“The Queen let another drop fall from her bottle on to the snow, and instantly there appeared a round box, tied with green silk ribbon, which when opened , turned out to contain several pounds of the best Turkish Delight. Each piece was sweet and light to the very centre and Edmund had never tasted anything more delicious.” - C.S Lewis, The Lion, The Witch And The Wardrobe
Once upon a time in Istanbul, a sultan wanted to keep all his wives and mistresses happy, so he called upon a confectioner to create a sweet to keep them—well—sweet. (Or so says an article in the Independent, talking about the history of Turkish Delight). This was a thing that the confectioner invented, a gel of starch and sugar, sprinkled with nuts and flavoured with rosewater, a cloying, dense sweet, rubbery but not chewy. Nice, if you like that sort of thing, which I, disappointed adult, once childhood Narnia fan, did not.
There is an argument to be made about not re-reading your old favourite books as an adult. Your rational mind isn't supposed to stop and examine a problematic bit of prose, you're supposed to skim right along, breathless and caught up in the adventure like the heroes you're reading about. There should also be an argument about not eating food you've read about that has been exalted. Fish and chips were bland, kidneys smell so strongly of pee I just couldn't stomach them, and Turkish Delight was the unkindest of all—not a delight, not even remotely so. I was well into adulthood by the time I tried them, and with the first bite, I paused for a moment, with the second, I decided they weren't for me. No offense to Turkish Delight lovers, it was just that I realised in that moment, almond slivers catching on my palate, that it was no wonder that Edmund in Narnia loved them, they would please a child, achingly sweet, and only a child could consume so many in one go and not be sick after.
The first—and now, looking back, the only--time I read about the Sultan's appeasement was in The Lion, The Witch And The Wardrobe, the very first of the Narnia books, which, if you're not familiar with, is about four English children who stumble through a wardrobe into a magic land and overthrow the evil queen who has been ruling there for many years. Before they can overthrow her, one of the children—Edmund—is lured into her power by the magic sweets she feeds him. This makes him silly and vulnerable—not unlike being roofied—and soon, he is her spy. While the Beavers and the children eat fish and potatoes, Edmund has been corrupted by the Turkish Delight he betrays his whole family for it, and is betrayed in turn.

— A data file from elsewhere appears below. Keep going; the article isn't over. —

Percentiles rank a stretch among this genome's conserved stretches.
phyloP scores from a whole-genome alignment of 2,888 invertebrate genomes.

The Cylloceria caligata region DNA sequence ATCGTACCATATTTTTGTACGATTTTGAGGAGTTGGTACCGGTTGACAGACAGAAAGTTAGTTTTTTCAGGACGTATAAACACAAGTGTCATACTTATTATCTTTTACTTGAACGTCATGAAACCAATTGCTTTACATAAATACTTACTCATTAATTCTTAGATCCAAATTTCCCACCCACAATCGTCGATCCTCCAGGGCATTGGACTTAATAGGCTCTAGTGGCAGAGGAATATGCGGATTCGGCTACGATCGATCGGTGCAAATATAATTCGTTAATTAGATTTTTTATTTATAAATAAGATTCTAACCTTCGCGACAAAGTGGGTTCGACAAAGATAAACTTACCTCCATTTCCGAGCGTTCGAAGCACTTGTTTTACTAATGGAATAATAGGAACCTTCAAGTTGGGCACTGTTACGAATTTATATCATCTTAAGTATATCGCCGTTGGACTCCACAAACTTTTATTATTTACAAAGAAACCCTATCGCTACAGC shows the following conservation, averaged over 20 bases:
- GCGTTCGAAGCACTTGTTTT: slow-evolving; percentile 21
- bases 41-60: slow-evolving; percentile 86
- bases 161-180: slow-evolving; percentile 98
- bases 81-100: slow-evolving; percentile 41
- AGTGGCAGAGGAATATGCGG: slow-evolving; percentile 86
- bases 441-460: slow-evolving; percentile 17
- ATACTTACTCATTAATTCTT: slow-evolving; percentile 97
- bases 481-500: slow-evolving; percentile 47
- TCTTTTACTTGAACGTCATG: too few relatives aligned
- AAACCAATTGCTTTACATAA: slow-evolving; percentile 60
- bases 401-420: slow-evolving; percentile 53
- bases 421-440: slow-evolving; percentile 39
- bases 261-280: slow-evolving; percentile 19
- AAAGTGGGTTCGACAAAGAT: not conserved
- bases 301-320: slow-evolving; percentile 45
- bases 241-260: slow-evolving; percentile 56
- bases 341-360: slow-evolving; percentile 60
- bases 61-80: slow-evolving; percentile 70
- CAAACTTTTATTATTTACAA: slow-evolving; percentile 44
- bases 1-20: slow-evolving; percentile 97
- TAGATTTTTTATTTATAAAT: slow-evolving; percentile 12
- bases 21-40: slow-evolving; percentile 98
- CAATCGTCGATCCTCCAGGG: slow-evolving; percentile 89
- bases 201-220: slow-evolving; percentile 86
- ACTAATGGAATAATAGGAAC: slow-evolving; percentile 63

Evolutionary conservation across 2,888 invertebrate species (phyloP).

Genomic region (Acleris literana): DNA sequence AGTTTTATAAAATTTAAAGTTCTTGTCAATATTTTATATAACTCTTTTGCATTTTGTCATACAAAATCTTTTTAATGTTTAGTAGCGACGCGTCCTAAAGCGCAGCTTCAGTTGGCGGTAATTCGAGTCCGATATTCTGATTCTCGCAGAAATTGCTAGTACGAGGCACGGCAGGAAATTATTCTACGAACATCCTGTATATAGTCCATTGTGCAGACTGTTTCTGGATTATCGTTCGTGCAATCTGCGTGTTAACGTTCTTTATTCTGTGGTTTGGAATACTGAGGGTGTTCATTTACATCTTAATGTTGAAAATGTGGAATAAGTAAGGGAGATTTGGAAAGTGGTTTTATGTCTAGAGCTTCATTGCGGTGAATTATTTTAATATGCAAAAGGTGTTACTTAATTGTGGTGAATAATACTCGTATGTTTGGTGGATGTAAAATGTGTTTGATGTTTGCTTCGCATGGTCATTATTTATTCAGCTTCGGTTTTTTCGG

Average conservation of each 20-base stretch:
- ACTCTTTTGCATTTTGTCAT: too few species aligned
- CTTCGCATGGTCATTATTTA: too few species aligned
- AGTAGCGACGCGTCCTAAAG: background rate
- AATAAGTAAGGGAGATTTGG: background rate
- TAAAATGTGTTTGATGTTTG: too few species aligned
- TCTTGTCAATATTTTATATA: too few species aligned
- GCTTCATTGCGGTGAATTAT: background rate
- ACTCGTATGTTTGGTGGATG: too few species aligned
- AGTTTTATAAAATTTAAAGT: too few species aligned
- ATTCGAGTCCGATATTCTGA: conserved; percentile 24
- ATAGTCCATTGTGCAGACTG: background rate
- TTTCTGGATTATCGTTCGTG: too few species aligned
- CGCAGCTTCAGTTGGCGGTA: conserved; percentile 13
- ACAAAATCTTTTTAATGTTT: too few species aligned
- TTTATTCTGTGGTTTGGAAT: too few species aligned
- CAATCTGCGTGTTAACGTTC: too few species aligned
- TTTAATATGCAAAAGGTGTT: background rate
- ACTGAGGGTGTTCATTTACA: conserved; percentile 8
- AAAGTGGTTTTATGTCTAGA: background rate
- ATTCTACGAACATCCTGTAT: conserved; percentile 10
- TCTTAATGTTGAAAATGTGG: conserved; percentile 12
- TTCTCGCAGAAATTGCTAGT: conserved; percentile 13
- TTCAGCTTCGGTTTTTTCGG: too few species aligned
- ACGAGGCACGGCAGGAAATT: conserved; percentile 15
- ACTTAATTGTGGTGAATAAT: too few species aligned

“He had eaten his share of the dinner, but he hadn't really enjoyed it because he was thinking all the time about Turkish Delight—and there's nothing that spoils the taste of good ordinary food half so much as the memory of bad magic food.”
Now, in Lewis' time, Turkish Delight was the ultimate in imported confectionery, and in war-time England, when the book was written and set, sweets were hard to get. An article theorises that maybe the idea of Narnia under the White Witch where it was “always winter and never Christmas” led Lewis to think of it. After all, sugar rations were scarce during the time, and he probably drew parallels between that life and the one he was creating in Narnia.
Originally, it was called rahat-ul hulkum, for “comfort of the throat” but in modern day Turkey, Turkish delight is just plain old “mouthful” or lokum. Edmund's betrayal has travelled around the world—Bulgaria, where it's spiced with walnuts; Greece where it's served with coffee instead of biscuits; Romania, where you don't really want to know what “rahat” now means; and North America and England where they coat it with chocolate as they do most sweet things.
In my imaginings, the TD was marshmallow-like, spongy and soft and ethereal. I was ready o make peace with the idea that it wasn't a real thing, just a made up name for something so wonderful it couldn't be described. I'm not the only one. In an article in Slate, the author imagines it “crumbly and buttery and warm, like shortbread with walnuts, just out of the oven, with a rich, molten filling inside.” But after tasting it: “It tasted like soap rolled in plaster dust.” Maybe that's where the mystery lies, not in what Edmund ate, but why he ate it, not the reason he was seduced but what he was tasting as he gave up his whole family. I suspect it'll always be a mystery to me.
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